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Development of modelling design tool for harpoon for active space debris removal

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The level of debris in Earth orbit presents an increasing risk. Active debris removal, involving capture and deorbit of larger items, has been identified as important in controlling future debris population growth. One concept for capturing debris is a harpoon, with low post-penetration residual velocity being a key design requirement. Aluminium sandwich panels are common structural components on typical spacecraft and consequently a probable target structure. An ideal harpooning event is characterised with complete penetration of the sandwich panel and low harpoon residual (post penetration) velocity. This paper presents development of a numerical modelling tool for a harpoon design for active orbital debris removal. The ability to predict the ballistic limit of an aluminium sandwich panel with a honeycomb core representative of a large satellite structural element being the primary requirement for the modelling tool. The modelling approach was validated against the experimental results from normal and oblique impact tests performed for ogive and flat nose projectiles over a velocity range between 50 m/s to 120 m/s. The modelling was based on explicit finite element method, using the commercial LS-DYNA code. An element failure criterion was used to approximate material damage and failure. Sensitivity studies were performed to investigate the influence of model key features on the projectile exit velocity. The features with the strongest influence were the face sheet material model and the projectile-panel friction model. The projectile exist velocities observed in the experiments were used to select the final parameters used. The use of an element deletion criterion that incorporated the influence of stress triaxiality improved the agreement for the plate deformation behaviour between the numerical and experimental results. For the ogive nose projectile, the exit velocity agreed well with the experiments for the range of impact velocities and angles considered. For the flat nose projectile, the model overestimated the exit velocity. In the case of the normal impact this was due to the model's inability to capture the honeycomb crushing ahead of the projectile.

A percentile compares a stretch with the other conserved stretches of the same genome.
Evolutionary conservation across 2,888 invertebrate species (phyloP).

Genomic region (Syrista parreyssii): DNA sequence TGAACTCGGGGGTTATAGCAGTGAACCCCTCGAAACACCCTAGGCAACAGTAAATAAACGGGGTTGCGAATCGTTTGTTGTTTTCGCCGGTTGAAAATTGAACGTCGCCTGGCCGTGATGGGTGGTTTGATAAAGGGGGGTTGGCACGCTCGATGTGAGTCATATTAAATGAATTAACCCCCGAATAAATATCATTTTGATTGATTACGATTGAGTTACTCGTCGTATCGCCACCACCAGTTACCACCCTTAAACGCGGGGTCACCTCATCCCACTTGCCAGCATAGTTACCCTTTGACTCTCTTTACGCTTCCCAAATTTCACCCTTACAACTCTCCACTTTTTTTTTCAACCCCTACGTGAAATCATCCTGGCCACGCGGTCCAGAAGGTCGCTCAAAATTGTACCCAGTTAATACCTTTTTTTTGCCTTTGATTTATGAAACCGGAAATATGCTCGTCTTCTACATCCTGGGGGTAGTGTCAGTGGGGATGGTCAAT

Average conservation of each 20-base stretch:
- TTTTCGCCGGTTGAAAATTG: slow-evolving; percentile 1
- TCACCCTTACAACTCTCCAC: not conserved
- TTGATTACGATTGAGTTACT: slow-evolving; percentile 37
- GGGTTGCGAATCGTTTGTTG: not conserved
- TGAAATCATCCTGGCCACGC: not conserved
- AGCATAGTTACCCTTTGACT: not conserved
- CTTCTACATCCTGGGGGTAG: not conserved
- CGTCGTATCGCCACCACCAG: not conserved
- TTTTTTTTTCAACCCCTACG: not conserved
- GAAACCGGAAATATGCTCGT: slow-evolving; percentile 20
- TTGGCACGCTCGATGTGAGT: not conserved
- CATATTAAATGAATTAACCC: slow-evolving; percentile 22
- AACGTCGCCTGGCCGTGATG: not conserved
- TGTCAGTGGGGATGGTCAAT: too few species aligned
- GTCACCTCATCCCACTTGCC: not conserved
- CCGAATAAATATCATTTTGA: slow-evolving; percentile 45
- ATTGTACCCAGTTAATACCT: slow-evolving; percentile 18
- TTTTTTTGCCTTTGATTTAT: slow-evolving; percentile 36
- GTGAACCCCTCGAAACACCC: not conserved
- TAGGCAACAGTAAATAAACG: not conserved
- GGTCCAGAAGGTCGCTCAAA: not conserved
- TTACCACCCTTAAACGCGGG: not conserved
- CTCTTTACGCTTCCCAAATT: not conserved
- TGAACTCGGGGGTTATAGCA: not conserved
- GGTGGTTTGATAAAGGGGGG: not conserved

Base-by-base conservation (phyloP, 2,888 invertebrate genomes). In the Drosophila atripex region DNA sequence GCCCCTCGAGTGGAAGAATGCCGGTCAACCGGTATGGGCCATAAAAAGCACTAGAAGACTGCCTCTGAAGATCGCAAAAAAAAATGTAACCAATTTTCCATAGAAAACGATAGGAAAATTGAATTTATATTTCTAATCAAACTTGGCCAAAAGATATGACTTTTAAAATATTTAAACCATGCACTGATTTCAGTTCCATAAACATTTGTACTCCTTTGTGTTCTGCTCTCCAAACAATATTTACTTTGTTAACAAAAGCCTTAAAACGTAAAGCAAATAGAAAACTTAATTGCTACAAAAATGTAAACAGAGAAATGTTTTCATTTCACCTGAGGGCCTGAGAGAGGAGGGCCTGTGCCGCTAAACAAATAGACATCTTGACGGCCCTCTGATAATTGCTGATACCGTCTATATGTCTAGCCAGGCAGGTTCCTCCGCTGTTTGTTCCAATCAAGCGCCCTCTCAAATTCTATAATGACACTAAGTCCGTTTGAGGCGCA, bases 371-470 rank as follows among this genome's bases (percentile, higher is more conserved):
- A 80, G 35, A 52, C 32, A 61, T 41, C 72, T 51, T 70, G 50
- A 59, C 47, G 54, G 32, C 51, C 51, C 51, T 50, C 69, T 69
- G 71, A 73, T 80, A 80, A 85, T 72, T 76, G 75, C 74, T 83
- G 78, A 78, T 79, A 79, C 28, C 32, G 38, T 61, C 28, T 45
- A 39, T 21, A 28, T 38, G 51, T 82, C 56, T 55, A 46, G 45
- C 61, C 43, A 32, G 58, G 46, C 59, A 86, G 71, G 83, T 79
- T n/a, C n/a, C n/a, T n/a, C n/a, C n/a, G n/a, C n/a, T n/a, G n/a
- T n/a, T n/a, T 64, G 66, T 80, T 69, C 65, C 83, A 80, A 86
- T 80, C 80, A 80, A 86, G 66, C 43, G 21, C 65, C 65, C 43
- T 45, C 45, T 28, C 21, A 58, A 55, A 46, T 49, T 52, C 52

Sandwich panel, projectile impact, explicit finite element, ballistic limit, aluminium alloy

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International Journal of Impact Engineering

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Elsevier BV